By Nicole Taylor – 1851 Staff
Disney’s finest classics were constantly popped in and out of my VCR growing up. However, I didn’t see “Beauty and the Beast” until I was 21; save your gasps, I get that a lot. Here we are now with Disney remakes like “Cinderella”and “Jungle Book” and the most recent, “Beauty and the Beast” starring Emma Watson as Belle and Dan Stevens as the Beast.
The 1991 tale as old as time should have been kept that way. The original film is remembered for its “don’ t judge a book by its cover” theme, true love prevailing, and the inevitable matrimony of Belle and the Beast. It’s nostalgic to say the least. I’m sure that is what we all anxiously waited for; the magical moments that revived childhood memories, but it didn’t.
Bill Condon, director, was aiming to bring the movie to life, but it seems that was his only goal, and it was done too hastily. There is no surprise plot twist, no true animation in the enchanted servants (Ian McKellan, Emma Thompson, Kevin Kline, and Ewan McGregor), and the thought process was a bit one dimensional.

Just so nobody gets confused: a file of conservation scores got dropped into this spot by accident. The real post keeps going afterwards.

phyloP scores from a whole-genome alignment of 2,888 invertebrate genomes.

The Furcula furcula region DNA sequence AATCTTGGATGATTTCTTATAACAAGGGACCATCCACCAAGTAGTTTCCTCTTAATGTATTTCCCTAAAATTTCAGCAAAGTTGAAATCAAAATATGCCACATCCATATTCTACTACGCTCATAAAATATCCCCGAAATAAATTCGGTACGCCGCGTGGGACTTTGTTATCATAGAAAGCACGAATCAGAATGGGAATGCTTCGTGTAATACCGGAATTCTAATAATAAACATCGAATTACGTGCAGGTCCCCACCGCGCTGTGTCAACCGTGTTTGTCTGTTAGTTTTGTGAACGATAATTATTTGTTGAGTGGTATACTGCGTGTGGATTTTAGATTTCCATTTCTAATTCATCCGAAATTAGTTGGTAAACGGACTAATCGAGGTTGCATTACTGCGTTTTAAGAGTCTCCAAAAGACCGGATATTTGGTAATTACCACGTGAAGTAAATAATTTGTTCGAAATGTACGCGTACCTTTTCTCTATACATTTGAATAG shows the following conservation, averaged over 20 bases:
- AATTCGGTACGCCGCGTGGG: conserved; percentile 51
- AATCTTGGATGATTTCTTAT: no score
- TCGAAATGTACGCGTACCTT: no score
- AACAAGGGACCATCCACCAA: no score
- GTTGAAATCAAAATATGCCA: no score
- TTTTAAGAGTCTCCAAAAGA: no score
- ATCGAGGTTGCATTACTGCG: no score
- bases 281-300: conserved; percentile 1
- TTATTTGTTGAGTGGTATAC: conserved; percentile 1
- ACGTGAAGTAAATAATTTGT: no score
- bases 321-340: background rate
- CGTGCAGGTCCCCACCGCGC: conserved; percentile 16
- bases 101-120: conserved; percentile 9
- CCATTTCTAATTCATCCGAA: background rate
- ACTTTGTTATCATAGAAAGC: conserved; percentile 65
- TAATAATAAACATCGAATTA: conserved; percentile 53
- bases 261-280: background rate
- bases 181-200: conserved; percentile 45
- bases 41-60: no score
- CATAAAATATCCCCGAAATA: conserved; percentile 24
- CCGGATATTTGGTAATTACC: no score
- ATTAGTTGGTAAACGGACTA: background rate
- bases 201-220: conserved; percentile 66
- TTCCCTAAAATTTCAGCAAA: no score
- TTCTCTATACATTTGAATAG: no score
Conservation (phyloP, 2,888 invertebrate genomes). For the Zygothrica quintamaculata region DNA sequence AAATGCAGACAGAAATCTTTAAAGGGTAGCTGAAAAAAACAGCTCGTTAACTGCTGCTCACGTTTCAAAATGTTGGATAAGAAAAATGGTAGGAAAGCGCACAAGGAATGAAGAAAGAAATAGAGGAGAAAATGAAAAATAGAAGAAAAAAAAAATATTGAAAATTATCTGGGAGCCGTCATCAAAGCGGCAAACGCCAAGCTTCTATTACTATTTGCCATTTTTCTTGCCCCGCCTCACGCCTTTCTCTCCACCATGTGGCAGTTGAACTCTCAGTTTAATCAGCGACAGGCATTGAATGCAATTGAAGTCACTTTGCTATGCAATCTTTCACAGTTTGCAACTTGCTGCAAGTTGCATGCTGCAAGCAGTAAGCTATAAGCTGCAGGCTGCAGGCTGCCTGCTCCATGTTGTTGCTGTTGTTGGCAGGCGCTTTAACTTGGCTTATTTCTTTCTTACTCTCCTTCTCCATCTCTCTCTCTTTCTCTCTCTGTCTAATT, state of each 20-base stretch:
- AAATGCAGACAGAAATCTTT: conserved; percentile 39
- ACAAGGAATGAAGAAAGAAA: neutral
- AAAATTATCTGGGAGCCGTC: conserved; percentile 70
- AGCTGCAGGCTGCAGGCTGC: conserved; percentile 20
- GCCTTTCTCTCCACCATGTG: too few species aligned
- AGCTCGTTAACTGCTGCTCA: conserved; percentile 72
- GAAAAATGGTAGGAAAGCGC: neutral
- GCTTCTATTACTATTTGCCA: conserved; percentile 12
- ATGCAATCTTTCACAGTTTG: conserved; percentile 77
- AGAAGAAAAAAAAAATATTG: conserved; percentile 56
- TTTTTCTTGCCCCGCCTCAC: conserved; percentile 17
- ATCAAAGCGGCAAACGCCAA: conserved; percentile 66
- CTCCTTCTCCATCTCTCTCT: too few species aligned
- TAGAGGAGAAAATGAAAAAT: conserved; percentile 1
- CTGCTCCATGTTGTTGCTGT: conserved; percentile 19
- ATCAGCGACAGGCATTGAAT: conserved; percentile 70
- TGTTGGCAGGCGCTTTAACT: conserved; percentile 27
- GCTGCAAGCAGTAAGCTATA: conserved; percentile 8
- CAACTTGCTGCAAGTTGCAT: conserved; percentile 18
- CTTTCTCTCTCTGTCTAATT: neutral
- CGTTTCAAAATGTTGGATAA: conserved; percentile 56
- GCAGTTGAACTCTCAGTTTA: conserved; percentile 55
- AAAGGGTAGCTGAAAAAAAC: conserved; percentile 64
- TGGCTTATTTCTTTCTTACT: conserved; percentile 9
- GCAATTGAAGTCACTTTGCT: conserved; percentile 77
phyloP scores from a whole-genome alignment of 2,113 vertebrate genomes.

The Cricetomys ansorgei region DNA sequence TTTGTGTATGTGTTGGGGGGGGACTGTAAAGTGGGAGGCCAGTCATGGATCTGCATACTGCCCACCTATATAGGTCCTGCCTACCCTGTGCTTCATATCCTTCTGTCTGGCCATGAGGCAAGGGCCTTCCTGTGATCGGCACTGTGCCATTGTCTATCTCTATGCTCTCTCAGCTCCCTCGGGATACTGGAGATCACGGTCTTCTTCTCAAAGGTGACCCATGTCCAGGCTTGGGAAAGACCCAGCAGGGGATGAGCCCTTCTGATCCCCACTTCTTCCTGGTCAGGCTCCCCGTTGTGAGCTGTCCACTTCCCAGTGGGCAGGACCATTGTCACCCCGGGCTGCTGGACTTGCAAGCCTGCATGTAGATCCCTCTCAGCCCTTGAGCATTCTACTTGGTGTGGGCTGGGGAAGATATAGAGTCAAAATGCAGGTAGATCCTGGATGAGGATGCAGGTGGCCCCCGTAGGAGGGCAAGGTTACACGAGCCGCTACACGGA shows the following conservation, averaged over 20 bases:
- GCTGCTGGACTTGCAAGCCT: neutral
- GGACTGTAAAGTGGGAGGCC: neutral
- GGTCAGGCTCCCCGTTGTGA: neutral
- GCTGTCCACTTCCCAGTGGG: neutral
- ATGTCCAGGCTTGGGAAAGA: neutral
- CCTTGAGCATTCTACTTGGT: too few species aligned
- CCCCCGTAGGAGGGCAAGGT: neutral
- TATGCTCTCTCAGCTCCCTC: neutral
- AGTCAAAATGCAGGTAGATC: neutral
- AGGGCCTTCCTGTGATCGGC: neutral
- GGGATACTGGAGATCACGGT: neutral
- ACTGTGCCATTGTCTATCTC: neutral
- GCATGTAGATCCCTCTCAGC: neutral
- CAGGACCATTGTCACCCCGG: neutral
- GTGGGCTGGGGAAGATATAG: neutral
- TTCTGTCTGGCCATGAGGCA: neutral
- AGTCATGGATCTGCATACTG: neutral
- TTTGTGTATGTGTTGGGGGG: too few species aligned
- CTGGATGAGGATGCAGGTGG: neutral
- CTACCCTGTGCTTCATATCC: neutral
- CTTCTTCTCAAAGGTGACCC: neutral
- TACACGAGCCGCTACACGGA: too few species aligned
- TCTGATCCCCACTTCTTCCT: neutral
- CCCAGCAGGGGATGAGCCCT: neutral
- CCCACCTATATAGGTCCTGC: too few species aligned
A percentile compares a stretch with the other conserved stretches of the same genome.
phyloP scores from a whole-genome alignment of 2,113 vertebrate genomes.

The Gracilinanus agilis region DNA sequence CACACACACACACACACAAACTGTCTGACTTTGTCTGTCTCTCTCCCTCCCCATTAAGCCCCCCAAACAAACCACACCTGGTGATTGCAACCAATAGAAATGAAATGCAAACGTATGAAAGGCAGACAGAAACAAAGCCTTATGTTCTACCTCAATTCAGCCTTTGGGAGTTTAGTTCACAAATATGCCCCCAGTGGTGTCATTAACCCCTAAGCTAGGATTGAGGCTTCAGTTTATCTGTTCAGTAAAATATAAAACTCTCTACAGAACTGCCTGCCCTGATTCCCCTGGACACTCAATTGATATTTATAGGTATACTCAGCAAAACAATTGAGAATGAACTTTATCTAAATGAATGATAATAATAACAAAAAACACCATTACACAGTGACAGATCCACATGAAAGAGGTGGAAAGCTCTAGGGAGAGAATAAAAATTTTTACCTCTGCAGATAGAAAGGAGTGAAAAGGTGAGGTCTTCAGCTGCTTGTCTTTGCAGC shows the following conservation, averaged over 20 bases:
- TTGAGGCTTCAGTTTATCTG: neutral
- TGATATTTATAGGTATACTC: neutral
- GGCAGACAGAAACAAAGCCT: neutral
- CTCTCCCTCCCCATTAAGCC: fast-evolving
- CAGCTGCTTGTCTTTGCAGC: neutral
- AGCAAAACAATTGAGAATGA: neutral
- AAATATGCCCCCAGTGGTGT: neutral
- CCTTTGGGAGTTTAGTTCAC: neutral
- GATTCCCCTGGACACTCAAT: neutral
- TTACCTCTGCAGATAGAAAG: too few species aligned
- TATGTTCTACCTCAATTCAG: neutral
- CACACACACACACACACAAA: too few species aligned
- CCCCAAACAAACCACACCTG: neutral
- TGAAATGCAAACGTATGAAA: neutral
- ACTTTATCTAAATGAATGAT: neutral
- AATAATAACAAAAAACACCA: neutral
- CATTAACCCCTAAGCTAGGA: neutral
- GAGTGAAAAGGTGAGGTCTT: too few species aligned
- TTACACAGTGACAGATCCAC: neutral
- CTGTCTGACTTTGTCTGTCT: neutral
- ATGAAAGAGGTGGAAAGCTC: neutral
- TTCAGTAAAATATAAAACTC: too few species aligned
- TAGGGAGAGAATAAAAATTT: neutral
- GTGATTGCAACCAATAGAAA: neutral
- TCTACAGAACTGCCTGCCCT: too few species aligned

I found myself waiting for something new and exhilarating to come from the film. The songs were somewhat aligned with the original movie, along with some new, odd ones. The scene where Lumiére welcomes Belle to the dinner table with an incessant performance of “Be our Guest” filled with light changing backgrounds, dancing cutlery, and spinning motions that are sure to make you dizzy, is unforgettable and not in a good unforgettable kind of way. It is excessive. The biggest let down was the lack of definition in the servants. They were too antique-y and non-expressive. We do find out what actually happened to Belle’ s mother, which is one of the only, if not the only, surprise that is revealed. Thank goodness the seats in the AMC theater were comfortable, because if the movie were any longer than the exact 130 minutes, I would have fallen asleep.
It is possible the movie was designed for this generation of kids and teens who may never know or understand the ingenuity and unadulterated content of the original film because when I hear the words “Beauty and the Beast,” I picture the porcelain-like Belle with rosy cheeks, spinning around, the witty and adorable enchanted servants with true facial expression, giggling and conversing, and the colors of each room in the castle expressing warmth. I do not picture “Beauty and the Beast” the way Condon recreated it; dark, dispassionate, and somewhat cold. Not to be overly sardonic or scrutinizing, but it reminded me of a “Harry Potter” set.
If I were a film critic, I would give the movie two out of five stars. I was expecting much more, and that is probably due to the fondness I have for the original film. Recreations are tough to pull off. Sorry Condon, this one didn’t work for me.